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PANAMA CANAL AUTHORITY PROPOSES CHANGES TO PRICING SYSTEM, REGULATIONS

Date: 02-FEB-2007

CANAL MOVES TOWARD A CHARGE THAT REFLECTS THE
 COMMERCIAL VALUE OF THE CANAL’S ROUTE AND SERVICE IT PROVIDES

PROVIDES THREE YEARS OF PRICE STABILITY, AN INDUSTRY REQUEST

INDUSTRY AND INTERESTED PARTIES REQUESTED TO COMMENT;
PUBLIC HEARINGS SLATED FOR MARCH 14, 2007

PANAMA CITY, Panama, February 2, 2007 – On January 25, 2007, the Panama Canal Authority’s (ACP) Board of Directors gave authorization to proceed with a formal proposal to restructure the Canal’s pricing system and certain regulations. The proposal was officially published today and can be accessed at www.pancanal.com.

Value of the Panama Canal
As the world becomes more interconnected – barriers dropping, tariffs reduced – the significance of the Panama Canal and its function in the global supply chain become more important. Shippers moving goods from the U.S. Gulf Coast to Asia can save up to 10 voyage days via the Panama Canal, and vessels traveling from the West Coast of South America to the U.S. East Coast shave an estimated eight to 16 voyage days compared to alternative routes. Given the cost increases in shipbuilding, fuel and vessel operations, the route through the Panama Canal has significantly increased its value to its users.

In addition, the Canal has become more efficient and is transiting more tonnage. Despite these more challenging demands, the Canal continues to increase overall efficiency and reduce transit time. Moreover, in FY 2006, the Canal tied its own 2004 safety record with just 10 accidents out of 14,194 transits – the fewest number of accidents in 81 years.

Proposed changes to the pricing system and Canal regulations include:

  • Maximum Displacement Draft vs. Arrival Draft: The ACP is proposing a change for vessels charged based on their displacement to simplify and streamline the process. The Canal proposes that the charge is based upon the maximum displacement draft instead of the arrival draft to assess tolls according to the specified tonnage rate.
  • Administrative Changes: Some administrative changes have been made, but these changes will have no economic impact whatsoever. These revisions provide necessary linguistic and grammatical clarifications to the document or reinsert missing words to processes and procedures.
  • Passenger Vessels: Regarding passenger vessels, the ACP is proposing an assessment of tolls based on maximum passenger capacity. In general, under this change, large vessels will be charged tolls on a per berth basis, and smaller ships will continue under the Canal tonnage tolls system. These changes are largely due to suggestions from industry representatives and evidence another example of the ACP listening to the industry.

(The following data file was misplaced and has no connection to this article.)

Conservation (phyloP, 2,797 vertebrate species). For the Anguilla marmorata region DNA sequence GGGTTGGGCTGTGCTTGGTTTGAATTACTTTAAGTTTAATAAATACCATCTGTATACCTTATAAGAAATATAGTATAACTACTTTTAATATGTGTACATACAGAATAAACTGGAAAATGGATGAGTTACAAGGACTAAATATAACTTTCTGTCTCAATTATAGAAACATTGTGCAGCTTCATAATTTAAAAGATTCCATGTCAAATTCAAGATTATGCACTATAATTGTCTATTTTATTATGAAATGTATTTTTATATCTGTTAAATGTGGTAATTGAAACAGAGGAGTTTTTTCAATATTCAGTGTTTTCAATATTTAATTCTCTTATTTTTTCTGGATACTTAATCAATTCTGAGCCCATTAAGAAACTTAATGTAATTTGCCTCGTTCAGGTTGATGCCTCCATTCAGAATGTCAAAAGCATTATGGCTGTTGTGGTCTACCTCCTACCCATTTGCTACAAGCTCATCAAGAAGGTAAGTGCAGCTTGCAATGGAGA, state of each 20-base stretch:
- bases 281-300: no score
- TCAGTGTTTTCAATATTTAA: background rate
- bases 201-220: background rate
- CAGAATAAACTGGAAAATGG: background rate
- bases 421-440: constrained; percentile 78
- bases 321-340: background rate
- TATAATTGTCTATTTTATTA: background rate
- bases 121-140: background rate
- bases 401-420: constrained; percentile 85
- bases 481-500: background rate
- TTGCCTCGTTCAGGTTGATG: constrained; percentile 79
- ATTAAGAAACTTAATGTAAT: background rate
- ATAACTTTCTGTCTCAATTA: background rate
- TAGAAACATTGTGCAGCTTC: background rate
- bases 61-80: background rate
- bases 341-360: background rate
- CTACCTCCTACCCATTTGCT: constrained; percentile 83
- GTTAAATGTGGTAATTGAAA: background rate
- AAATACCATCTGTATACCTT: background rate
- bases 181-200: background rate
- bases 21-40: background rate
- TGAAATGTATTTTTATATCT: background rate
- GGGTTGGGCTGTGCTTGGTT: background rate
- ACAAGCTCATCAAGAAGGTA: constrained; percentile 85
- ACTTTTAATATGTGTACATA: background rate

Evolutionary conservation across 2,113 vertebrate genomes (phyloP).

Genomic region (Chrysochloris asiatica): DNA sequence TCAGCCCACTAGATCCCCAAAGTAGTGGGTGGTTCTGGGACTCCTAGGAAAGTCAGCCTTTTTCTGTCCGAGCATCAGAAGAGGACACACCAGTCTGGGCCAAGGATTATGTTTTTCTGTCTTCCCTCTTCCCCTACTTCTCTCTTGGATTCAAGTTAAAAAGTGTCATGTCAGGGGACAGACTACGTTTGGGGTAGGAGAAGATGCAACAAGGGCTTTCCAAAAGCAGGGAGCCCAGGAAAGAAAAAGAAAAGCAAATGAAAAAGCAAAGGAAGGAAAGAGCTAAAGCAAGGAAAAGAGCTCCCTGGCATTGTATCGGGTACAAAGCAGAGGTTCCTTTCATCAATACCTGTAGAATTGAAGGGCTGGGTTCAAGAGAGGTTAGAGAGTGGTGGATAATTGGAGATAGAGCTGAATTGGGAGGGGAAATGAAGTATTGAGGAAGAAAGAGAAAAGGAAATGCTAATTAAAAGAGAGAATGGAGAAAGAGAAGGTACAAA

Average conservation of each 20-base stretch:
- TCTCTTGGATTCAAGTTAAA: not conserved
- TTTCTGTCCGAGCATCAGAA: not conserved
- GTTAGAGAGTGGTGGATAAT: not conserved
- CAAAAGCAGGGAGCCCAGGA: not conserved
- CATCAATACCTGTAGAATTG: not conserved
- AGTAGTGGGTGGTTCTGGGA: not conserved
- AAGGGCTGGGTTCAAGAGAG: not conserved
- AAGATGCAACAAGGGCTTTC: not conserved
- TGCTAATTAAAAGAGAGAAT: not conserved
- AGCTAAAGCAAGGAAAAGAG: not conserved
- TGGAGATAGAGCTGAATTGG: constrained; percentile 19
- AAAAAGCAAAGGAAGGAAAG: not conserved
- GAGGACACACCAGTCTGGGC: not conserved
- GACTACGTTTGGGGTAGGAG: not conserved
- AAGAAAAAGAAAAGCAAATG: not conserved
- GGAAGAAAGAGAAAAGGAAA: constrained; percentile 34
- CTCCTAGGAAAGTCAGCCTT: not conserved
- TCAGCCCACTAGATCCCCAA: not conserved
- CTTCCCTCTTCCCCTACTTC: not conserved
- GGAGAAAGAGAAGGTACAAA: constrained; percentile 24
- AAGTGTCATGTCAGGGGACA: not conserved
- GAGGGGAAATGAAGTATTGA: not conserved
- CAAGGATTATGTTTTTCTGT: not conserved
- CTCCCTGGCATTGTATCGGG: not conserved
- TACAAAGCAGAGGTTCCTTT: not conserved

• Tolls: The adjustments and implementation dates of proposed tolls depend on each segment that transits the Canal: container vessels, passenger vessels, general cargo, refrigerated cargo, dry bulk, tankers and vehicle carriers. These adjustments provide Panama Canal price stability for three years. Of note, tolls for non container segments have not increased in the last four years.

“This proposal is well thought out and well researched. We recognize the value of the Panama Canal and its service to the shipping and maritime communities, and, indeed, to global trade. These new prices will allow us to continue providing the industry with the service they want and the service they deserve. At the same time, they will allow us to make the programmed investments for the Panama Canal Master Plan, which proposes to expand the capacity of the existing Canal through the construction of a third set of locks. The industry has continually requested price stability and we have included this in our proposal and extended it until 2009, unparalleled in the industry,” said ACP Administrator/CEO Alberto Alemán Zubieta. 

Formal consultation on the proposal begins today and will continue until March 12, 2007, at 4:15 p.m. EST. The ACP will consider inputs, suggestions and feedback from interested parties. The ACP welcomes data, opinions, written statements (in English or Spanish) before the above deadline in person, via courier or by mail. In addition, a public hearing will be conducted March 14, 2007, in the “Ascanio Arosemena” auditorium, Balboa, Republic of Panama at 9:00 a.m. EST. For more information or to obtain an electronic copy of the proposal (in both English and Spanish), please visit: www.pancanal.com.

About the Panama Canal Authority
The Panama Canal Authority (ACP) is the autonomous agency of the Government of Panama in charge of managing, operating and maintaining the Panama Canal. The operation of the ACP is based on its organic law and the regulations approved by its Board of Directors. For more information, please refer to the Panama Canal Authority’s Web site: www.pancanal.com

The Authority’s responsibility to the Panamanian people is paramount. The Canal belongs to the people and benefits from the Canal should accrue to as many Panamanians as possible. The Authority will plan its future so that it will continually contribute to the economic development and welfare of the citizens of Panama.